center jump


Also found in: Dictionary.

center jump

[′sen·tər ¦jəmp]
(meteorology)
The formation of a second low-pressure center within an already well-developed low-pressure center; the latter diminishes in magnitude as the center of activity shifts or appears to jump to the new center.
References in periodicals archive ?
Naismith, basketball's ultimate purist, was indignant when the center jump was eliminated.
But elimination of the center jump, he felt, created a disadvantage to the team that had scored.
With the center jump after each basket, it took only an average of four seconds to take the ball to midcourt and toss it up.
JIM NANTZ (CBS anchor), reporting on the 19-17 halftime score in the NCAA basketball tournament game between Michigan State and Wisconsin: "The ball kept getting stuck in the bottom of the peach basket, and the janitor couldn't pry it loose in time for the center jump."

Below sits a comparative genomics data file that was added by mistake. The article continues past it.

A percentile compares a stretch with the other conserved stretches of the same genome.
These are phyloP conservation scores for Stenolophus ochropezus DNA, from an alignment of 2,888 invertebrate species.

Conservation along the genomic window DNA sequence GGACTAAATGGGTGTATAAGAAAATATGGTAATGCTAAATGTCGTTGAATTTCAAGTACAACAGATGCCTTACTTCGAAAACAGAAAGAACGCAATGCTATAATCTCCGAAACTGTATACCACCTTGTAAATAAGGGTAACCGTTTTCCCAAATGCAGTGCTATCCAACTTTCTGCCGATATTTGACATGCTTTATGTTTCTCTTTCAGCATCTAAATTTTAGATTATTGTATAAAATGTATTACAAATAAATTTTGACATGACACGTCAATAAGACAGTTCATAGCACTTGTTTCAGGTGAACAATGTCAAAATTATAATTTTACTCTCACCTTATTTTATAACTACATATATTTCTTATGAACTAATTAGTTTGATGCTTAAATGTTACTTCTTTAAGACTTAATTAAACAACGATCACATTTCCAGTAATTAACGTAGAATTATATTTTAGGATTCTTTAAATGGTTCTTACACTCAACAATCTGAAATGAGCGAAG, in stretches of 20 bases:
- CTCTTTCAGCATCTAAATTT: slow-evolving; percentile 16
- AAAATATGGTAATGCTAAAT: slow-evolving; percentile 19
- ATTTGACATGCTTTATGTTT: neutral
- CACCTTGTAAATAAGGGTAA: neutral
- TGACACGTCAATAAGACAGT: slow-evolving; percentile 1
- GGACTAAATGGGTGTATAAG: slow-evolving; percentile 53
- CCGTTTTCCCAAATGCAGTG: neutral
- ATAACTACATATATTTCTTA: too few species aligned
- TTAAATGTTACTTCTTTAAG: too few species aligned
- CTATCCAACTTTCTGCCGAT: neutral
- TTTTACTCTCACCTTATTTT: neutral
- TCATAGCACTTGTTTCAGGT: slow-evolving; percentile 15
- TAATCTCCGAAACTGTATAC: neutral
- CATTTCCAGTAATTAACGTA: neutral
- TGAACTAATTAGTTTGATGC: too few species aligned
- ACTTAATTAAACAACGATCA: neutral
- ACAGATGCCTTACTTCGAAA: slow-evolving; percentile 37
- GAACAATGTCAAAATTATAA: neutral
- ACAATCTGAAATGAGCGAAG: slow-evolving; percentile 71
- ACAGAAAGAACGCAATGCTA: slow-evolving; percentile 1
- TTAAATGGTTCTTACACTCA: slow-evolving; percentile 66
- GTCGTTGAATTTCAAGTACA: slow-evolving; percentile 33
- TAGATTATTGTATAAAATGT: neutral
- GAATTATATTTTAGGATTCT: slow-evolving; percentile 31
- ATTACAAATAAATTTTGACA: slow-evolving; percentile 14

With the elimination of the center jump, the introduction of the one-hand shot, and the promotion of Madison Square Garden, basketball bloomed into a national and then international sport, replete with spectacular tournaments, a smashing pro league, and enthusiastic acceptance all over the world.
Ever since the fast-break burst into national prominence in the late 1930s (thanks to the elimination of the center jump), it has become a signature offense on every level of the game.
In especially horrific images, more than 200 people trapped in the fiery, crumbling Twin Towers of the World Trade Center jumped to their deaths for lack of other escape.
They were among 13 people who died in Pacific Parachute Center jumps. An FAA spokeswoman said in 1994 that most of the deaths occurred after parachutes malfunctioned.